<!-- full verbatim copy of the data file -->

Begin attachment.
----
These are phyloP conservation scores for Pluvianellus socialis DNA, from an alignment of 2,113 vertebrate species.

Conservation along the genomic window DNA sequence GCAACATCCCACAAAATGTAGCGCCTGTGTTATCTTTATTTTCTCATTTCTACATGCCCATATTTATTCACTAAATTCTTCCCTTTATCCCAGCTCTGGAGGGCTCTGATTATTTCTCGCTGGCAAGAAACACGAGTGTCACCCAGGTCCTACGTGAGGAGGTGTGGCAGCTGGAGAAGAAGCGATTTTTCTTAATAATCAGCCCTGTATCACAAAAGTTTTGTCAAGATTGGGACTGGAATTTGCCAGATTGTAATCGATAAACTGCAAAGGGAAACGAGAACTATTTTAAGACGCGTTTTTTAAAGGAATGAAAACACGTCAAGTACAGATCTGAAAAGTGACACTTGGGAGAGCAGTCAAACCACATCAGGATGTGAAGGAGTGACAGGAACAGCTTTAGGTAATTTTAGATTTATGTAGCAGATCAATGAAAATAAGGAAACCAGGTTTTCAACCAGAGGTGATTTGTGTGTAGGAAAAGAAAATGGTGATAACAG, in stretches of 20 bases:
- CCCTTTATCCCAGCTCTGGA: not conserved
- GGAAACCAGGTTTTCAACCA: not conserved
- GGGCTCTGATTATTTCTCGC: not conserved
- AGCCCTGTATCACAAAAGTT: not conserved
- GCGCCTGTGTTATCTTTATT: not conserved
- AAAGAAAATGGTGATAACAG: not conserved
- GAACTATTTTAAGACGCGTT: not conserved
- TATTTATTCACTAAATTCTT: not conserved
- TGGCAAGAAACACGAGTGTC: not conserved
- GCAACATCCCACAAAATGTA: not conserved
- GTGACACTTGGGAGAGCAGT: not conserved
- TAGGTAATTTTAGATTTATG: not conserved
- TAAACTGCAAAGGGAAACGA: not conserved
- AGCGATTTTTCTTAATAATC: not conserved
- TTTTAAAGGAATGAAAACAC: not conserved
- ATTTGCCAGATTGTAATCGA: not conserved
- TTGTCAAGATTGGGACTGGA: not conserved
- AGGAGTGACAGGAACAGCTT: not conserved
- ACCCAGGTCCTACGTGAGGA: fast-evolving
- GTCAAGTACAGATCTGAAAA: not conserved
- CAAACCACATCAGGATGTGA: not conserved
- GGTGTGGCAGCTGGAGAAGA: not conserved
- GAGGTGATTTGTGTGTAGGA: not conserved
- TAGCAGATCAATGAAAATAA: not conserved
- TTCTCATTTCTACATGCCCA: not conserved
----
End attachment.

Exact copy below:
These are phyloP conservation scores for Pluvianellus socialis DNA, from an alignment of 2,113 vertebrate species.

Conservation along the genomic window DNA sequence GCAACATCCCACAAAATGTAGCGCCTGTGTTATCTTTATTTTCTCATTTCTACATGCCCATATTTATTCACTAAATTCTTCCCTTTATCCCAGCTCTGGAGGGCTCTGATTATTTCTCGCTGGCAAGAAACACGAGTGTCACCCAGGTCCTACGTGAGGAGGTGTGGCAGCTGGAGAAGAAGCGATTTTTCTTAATAATCAGCCCTGTATCACAAAAGTTTTGTCAAGATTGGGACTGGAATTTGCCAGATTGTAATCGATAAACTGCAAAGGGAAACGAGAACTATTTTAAGACGCGTTTTTTAAAGGAATGAAAACACGTCAAGTACAGATCTGAAAAGTGACACTTGGGAGAGCAGTCAAACCACATCAGGATGTGAAGGAGTGACAGGAACAGCTTTAGGTAATTTTAGATTTATGTAGCAGATCAATGAAAATAAGGAAACCAGGTTTTCAACCAGAGGTGATTTGTGTGTAGGAAAAGAAAATGGTGATAACAG, in stretches of 20 bases:
- CCCTTTATCCCAGCTCTGGA: not conserved
- GGAAACCAGGTTTTCAACCA: not conserved
- GGGCTCTGATTATTTCTCGC: not conserved
- AGCCCTGTATCACAAAAGTT: not conserved
- GCGCCTGTGTTATCTTTATT: not conserved
- AAAGAAAATGGTGATAACAG: not conserved
- GAACTATTTTAAGACGCGTT: not conserved
- TATTTATTCACTAAATTCTT: not conserved
- TGGCAAGAAACACGAGTGTC: not conserved
- GCAACATCCCACAAAATGTA: not conserved
- GTGACACTTGGGAGAGCAGT: not conserved
- TAGGTAATTTTAGATTTATG: not conserved
- TAAACTGCAAAGGGAAACGA: not conserved
- AGCGATTTTTCTTAATAATC: not conserved
- TTTTAAAGGAATGAAAACAC: not conserved
- ATTTGCCAGATTGTAATCGA: not conserved
- TTGTCAAGATTGGGACTGGA: not conserved
- AGGAGTGACAGGAACAGCTT: not conserved
- ACCCAGGTCCTACGTGAGGA: fast-evolving
- GTCAAGTACAGATCTGAAAA: not conserved
- CAAACCACATCAGGATGTGA: not conserved
- GGTGTGGCAGCTGGAGAAGA: not conserved
- GAGGTGATTTGTGTGTAGGA: not conserved
- TAGCAGATCAATGAAAATAA: not conserved
- TTCTCATTTCTACATGCCCA: not conserved